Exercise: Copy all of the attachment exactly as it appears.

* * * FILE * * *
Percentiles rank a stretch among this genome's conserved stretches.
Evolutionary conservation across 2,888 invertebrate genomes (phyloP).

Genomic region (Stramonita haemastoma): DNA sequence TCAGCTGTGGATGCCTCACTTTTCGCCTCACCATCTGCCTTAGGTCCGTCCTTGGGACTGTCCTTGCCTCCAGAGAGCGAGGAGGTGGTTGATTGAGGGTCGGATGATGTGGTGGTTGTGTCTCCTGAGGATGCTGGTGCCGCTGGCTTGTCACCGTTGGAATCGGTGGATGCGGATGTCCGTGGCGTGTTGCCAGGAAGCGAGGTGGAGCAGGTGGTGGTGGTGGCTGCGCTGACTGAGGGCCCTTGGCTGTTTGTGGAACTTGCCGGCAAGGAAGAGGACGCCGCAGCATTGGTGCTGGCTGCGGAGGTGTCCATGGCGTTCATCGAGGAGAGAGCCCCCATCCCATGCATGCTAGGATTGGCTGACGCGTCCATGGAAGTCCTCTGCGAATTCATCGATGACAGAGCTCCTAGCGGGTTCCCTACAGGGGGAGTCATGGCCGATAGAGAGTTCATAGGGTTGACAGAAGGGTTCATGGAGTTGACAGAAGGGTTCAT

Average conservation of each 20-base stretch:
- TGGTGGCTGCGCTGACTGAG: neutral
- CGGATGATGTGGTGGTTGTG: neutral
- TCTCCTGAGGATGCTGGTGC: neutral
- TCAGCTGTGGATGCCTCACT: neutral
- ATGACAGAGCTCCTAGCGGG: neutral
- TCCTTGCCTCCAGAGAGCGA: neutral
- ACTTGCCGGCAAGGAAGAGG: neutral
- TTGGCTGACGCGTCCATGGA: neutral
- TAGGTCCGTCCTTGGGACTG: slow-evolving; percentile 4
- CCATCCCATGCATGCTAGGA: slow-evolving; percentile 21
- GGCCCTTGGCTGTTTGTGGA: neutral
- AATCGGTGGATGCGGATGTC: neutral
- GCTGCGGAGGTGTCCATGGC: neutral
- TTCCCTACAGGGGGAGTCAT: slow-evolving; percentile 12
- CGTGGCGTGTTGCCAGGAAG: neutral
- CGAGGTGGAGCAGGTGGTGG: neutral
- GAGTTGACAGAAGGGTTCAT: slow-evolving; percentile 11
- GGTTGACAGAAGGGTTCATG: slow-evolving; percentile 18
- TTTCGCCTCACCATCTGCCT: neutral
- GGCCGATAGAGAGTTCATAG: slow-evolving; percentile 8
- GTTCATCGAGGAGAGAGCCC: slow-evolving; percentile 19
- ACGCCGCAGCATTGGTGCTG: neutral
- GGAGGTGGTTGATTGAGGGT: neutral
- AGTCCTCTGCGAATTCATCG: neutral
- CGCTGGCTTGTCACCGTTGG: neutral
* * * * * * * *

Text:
Percentiles rank a stretch among this genome's conserved stretches.
Evolutionary conservation across 2,888 invertebrate genomes (phyloP).

Genomic region (Stramonita haemastoma): DNA sequence TCAGCTGTGGATGCCTCACTTTTCGCCTCACCATCTGCCTTAGGTCCGTCCTTGGGACTGTCCTTGCCTCCAGAGAGCGAGGAGGTGGTTGATTGAGGGTCGGATGATGTGGTGGTTGTGTCTCCTGAGGATGCTGGTGCCGCTGGCTTGTCACCGTTGGAATCGGTGGATGCGGATGTCCGTGGCGTGTTGCCAGGAAGCGAGGTGGAGCAGGTGGTGGTGGTGGCTGCGCTGACTGAGGGCCCTTGGCTGTTTGTGGAACTTGCCGGCAAGGAAGAGGACGCCGCAGCATTGGTGCTGGCTGCGGAGGTGTCCATGGCGTTCATCGAGGAGAGAGCCCCCATCCCATGCATGCTAGGATTGGCTGACGCGTCCATGGAAGTCCTCTGCGAATTCATCGATGACAGAGCTCCTAGCGGGTTCCCTACAGGGGGAGTCATGGCCGATAGAGAGTTCATAGGGTTGACAGAAGGGTTCATGGAGTTGACAGAAGGGTTCAT

Average conservation of each 20-base stretch:
- TGGTGGCTGCGCTGACTGAG: neutral
- CGGATGATGTGGTGGTTGTG: neutral
- TCTCCTGAGGATGCTGGTGC: neutral
- TCAGCTGTGGATGCCTCACT: neutral
- ATGACAGAGCTCCTAGCGGG: neutral
- TCCTTGCCTCCAGAGAGCGA: neutral
- ACTTGCCGGCAAGGAAGAGG: neutral
- TTGGCTGACGCGTCCATGGA: neutral
- TAGGTCCGTCCTTGGGACTG: slow-evolving; percentile 4
- CCATCCCATGCATGCTAGGA: slow-evolving; percentile 21
- GGCCCTTGGCTGTTTGTGGA: neutral
- AATCGGTGGATGCGGATGTC: neutral
- GCTGCGGAGGTGTCCATGGC: neutral
- TTCCCTACAGGGGGAGTCAT: slow-evolving; percentile 12
- CGTGGCGTGTTGCCAGGAAG: neutral
- CGAGGTGGAGCAGGTGGTGG: neutral
- GAGTTGACAGAAGGGTTCAT: slow-evolving; percentile 11
- GGTTGACAGAAGGGTTCATG: slow-evolving; percentile 18
- TTTCGCCTCACCATCTGCCT: neutral
- GGCCGATAGAGAGTTCATAG: slow-evolving; percentile 8
- GTTCATCGAGGAGAGAGCCC: slow-evolving; percentile 19
- ACGCCGCAGCATTGGTGCTG: neutral
- GGAGGTGGTTGATTGAGGGT: neutral
- AGTCCTCTGCGAATTCATCG: neutral
- CGCTGGCTTGTCACCGTTGG: neutral